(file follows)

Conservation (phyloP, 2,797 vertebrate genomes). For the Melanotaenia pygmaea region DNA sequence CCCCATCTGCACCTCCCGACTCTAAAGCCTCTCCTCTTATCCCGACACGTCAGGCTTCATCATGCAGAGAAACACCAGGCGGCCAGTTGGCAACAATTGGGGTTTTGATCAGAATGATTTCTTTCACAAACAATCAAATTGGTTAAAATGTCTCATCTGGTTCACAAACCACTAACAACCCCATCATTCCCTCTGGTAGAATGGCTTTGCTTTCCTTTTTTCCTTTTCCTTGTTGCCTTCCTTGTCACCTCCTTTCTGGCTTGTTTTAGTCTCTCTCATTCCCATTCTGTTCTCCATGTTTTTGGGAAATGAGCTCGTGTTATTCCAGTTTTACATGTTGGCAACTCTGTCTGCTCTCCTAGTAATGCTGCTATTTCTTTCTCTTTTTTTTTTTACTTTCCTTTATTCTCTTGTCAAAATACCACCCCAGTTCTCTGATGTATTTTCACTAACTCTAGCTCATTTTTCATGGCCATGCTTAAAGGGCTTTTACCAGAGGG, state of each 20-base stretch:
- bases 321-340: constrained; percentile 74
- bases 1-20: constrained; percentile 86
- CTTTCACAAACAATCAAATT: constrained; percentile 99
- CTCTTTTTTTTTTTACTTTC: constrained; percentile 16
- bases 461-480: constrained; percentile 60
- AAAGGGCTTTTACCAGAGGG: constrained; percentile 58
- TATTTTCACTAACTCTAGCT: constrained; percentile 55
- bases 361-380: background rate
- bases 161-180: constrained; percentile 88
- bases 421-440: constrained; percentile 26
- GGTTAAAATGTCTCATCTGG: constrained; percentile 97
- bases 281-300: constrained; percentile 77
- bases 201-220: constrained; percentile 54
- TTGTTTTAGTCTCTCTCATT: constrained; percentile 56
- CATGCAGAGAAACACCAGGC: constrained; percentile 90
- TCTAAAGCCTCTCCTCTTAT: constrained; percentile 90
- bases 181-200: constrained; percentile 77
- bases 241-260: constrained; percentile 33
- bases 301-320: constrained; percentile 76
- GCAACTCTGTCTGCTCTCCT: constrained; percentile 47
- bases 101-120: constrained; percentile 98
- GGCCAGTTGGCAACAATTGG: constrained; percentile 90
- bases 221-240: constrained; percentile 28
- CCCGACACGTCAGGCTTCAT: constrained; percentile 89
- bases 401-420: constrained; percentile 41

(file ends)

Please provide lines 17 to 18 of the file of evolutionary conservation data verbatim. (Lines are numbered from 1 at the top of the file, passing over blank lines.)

- TCTAAAGCCTCTCCTCTTAT: constrained; percentile 90
- bases 181-200: constrained; percentile 77